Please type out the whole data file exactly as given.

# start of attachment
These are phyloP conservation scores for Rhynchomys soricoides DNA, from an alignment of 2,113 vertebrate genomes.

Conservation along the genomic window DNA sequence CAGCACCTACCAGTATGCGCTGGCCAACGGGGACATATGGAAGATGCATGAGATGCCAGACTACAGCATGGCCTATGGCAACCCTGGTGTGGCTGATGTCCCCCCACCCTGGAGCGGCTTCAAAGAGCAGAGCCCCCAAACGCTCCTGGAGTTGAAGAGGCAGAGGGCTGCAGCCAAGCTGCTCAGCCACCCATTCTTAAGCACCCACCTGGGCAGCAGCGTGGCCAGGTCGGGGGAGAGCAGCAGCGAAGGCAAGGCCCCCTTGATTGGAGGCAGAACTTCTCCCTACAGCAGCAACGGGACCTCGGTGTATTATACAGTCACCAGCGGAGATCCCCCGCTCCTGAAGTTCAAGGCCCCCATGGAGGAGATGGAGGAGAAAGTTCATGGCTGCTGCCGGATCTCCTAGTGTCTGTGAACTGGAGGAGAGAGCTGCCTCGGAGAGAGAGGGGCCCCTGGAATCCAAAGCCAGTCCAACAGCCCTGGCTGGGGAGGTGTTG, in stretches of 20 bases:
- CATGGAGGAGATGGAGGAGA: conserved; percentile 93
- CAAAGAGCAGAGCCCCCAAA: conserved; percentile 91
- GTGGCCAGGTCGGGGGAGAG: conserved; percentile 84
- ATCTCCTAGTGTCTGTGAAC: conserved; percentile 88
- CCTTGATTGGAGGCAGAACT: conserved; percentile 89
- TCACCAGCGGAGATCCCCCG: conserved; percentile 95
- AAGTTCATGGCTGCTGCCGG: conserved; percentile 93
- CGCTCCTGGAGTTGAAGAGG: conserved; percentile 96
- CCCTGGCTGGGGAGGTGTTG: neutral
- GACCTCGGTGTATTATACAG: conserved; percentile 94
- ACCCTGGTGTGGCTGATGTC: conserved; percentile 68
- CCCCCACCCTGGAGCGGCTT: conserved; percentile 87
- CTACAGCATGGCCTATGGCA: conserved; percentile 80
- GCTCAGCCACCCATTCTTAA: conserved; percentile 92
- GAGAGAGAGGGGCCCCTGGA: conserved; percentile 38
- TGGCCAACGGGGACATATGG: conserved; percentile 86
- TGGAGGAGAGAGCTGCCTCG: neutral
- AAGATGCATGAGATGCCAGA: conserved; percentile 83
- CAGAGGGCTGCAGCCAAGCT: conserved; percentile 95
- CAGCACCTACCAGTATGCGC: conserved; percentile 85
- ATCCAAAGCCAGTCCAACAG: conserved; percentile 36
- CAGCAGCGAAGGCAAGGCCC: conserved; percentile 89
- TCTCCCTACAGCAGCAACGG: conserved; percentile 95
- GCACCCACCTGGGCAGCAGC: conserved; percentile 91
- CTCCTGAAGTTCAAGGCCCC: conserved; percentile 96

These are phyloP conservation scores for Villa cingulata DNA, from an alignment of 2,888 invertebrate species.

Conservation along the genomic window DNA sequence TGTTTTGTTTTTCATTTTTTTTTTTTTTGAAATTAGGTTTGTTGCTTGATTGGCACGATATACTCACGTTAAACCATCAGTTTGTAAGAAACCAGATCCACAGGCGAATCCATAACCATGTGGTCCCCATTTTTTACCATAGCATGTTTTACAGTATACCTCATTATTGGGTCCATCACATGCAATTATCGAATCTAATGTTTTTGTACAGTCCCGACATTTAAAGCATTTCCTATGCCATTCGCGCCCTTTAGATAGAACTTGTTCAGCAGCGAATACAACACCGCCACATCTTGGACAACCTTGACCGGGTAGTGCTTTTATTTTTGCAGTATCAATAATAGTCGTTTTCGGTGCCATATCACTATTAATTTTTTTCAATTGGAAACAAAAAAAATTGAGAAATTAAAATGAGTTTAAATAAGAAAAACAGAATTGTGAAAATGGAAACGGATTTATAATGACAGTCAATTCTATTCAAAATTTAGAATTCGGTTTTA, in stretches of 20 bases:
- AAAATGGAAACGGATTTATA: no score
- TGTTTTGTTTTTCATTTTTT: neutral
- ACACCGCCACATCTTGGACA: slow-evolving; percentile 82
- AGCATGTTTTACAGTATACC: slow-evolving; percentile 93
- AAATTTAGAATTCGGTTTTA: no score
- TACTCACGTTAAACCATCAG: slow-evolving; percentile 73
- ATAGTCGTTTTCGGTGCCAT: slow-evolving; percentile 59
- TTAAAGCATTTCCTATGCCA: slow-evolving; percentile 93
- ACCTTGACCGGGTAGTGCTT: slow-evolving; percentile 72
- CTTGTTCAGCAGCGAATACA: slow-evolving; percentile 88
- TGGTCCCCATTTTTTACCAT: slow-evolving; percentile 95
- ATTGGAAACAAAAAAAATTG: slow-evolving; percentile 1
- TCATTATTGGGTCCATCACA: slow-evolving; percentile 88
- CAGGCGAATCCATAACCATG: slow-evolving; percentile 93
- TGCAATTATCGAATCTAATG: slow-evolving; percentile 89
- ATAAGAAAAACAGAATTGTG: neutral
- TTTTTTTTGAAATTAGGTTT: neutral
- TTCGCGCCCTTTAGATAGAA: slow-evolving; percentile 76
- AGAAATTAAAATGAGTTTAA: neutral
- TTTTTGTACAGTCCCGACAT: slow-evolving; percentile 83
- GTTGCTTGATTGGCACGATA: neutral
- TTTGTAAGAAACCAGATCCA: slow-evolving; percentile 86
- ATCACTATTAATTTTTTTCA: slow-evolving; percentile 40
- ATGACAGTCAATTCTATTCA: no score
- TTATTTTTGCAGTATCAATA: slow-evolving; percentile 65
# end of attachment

These are phyloP conservation scores for Rhynchomys soricoides DNA, from an alignment of 2,113 vertebrate genomes.

Conservation along the genomic window DNA sequence CAGCACCTACCAGTATGCGCTGGCCAACGGGGACATATGGAAGATGCATGAGATGCCAGACTACAGCATGGCCTATGGCAACCCTGGTGTGGCTGATGTCCCCCCACCCTGGAGCGGCTTCAAAGAGCAGAGCCCCCAAACGCTCCTGGAGTTGAAGAGGCAGAGGGCTGCAGCCAAGCTGCTCAGCCACCCATTCTTAAGCACCCACCTGGGCAGCAGCGTGGCCAGGTCGGGGGAGAGCAGCAGCGAAGGCAAGGCCCCCTTGATTGGAGGCAGAACTTCTCCCTACAGCAGCAACGGGACCTCGGTGTATTATACAGTCACCAGCGGAGATCCCCCGCTCCTGAAGTTCAAGGCCCCCATGGAGGAGATGGAGGAGAAAGTTCATGGCTGCTGCCGGATCTCCTAGTGTCTGTGAACTGGAGGAGAGAGCTGCCTCGGAGAGAGAGGGGCCCCTGGAATCCAAAGCCAGTCCAACAGCCCTGGCTGGGGAGGTGTTG, in stretches of 20 bases:
- CATGGAGGAGATGGAGGAGA: conserved; percentile 93
- CAAAGAGCAGAGCCCCCAAA: conserved; percentile 91
- GTGGCCAGGTCGGGGGAGAG: conserved; percentile 84
- ATCTCCTAGTGTCTGTGAAC: conserved; percentile 88
- CCTTGATTGGAGGCAGAACT: conserved; percentile 89
- TCACCAGCGGAGATCCCCCG: conserved; percentile 95
- AAGTTCATGGCTGCTGCCGG: conserved; percentile 93
- CGCTCCTGGAGTTGAAGAGG: conserved; percentile 96
- CCCTGGCTGGGGAGGTGTTG: neutral
- GACCTCGGTGTATTATACAG: conserved; percentile 94
- ACCCTGGTGTGGCTGATGTC: conserved; percentile 68
- CCCCCACCCTGGAGCGGCTT: conserved; percentile 87
- CTACAGCATGGCCTATGGCA: conserved; percentile 80
- GCTCAGCCACCCATTCTTAA: conserved; percentile 92
- GAGAGAGAGGGGCCCCTGGA: conserved; percentile 38
- TGGCCAACGGGGACATATGG: conserved; percentile 86
- TGGAGGAGAGAGCTGCCTCG: neutral
- AAGATGCATGAGATGCCAGA: conserved; percentile 83
- CAGAGGGCTGCAGCCAAGCT: conserved; percentile 95
- CAGCACCTACCAGTATGCGC: conserved; percentile 85
- ATCCAAAGCCAGTCCAACAG: conserved; percentile 36
- CAGCAGCGAAGGCAAGGCCC: conserved; percentile 89
- TCTCCCTACAGCAGCAACGG: conserved; percentile 95
- GCACCCACCTGGGCAGCAGC: conserved; percentile 91
- CTCCTGAAGTTCAAGGCCCC: conserved; percentile 96

These are phyloP conservation scores for Villa cingulata DNA, from an alignment of 2,888 invertebrate species.

Conservation along the genomic window DNA sequence TGTTTTGTTTTTCATTTTTTTTTTTTTTGAAATTAGGTTTGTTGCTTGATTGGCACGATATACTCACGTTAAACCATCAGTTTGTAAGAAACCAGATCCACAGGCGAATCCATAACCATGTGGTCCCCATTTTTTACCATAGCATGTTTTACAGTATACCTCATTATTGGGTCCATCACATGCAATTATCGAATCTAATGTTTTTGTACAGTCCCGACATTTAAAGCATTTCCTATGCCATTCGCGCCCTTTAGATAGAACTTGTTCAGCAGCGAATACAACACCGCCACATCTTGGACAACCTTGACCGGGTAGTGCTTTTATTTTTGCAGTATCAATAATAGTCGTTTTCGGTGCCATATCACTATTAATTTTTTTCAATTGGAAACAAAAAAAATTGAGAAATTAAAATGAGTTTAAATAAGAAAAACAGAATTGTGAAAATGGAAACGGATTTATAATGACAGTCAATTCTATTCAAAATTTAGAATTCGGTTTTA, in stretches of 20 bases:
- AAAATGGAAACGGATTTATA: no score
- TGTTTTGTTTTTCATTTTTT: neutral
- ACACCGCCACATCTTGGACA: slow-evolving; percentile 82
- AGCATGTTTTACAGTATACC: slow-evolving; percentile 93
- AAATTTAGAATTCGGTTTTA: no score
- TACTCACGTTAAACCATCAG: slow-evolving; percentile 73
- ATAGTCGTTTTCGGTGCCAT: slow-evolving; percentile 59
- TTAAAGCATTTCCTATGCCA: slow-evolving; percentile 93
- ACCTTGACCGGGTAGTGCTT: slow-evolving; percentile 72
- CTTGTTCAGCAGCGAATACA: slow-evolving; percentile 88
- TGGTCCCCATTTTTTACCAT: slow-evolving; percentile 95
- ATTGGAAACAAAAAAAATTG: slow-evolving; percentile 1
- TCATTATTGGGTCCATCACA: slow-evolving; percentile 88
- CAGGCGAATCCATAACCATG: slow-evolving; percentile 93
- TGCAATTATCGAATCTAATG: slow-evolving; percentile 89
- ATAAGAAAAACAGAATTGTG: neutral
- TTTTTTTTGAAATTAGGTTT: neutral
- TTCGCGCCCTTTAGATAGAA: slow-evolving; percentile 76
- AGAAATTAAAATGAGTTTAA: neutral
- TTTTTGTACAGTCCCGACAT: slow-evolving; percentile 83
- GTTGCTTGATTGGCACGATA: neutral
- TTTGTAAGAAACCAGATCCA: slow-evolving; percentile 86
- ATCACTATTAATTTTTTTCA: slow-evolving; percentile 40
- ATGACAGTCAATTCTATTCA: no score
- TTATTTTTGCAGTATCAATA: slow-evolving; percentile 65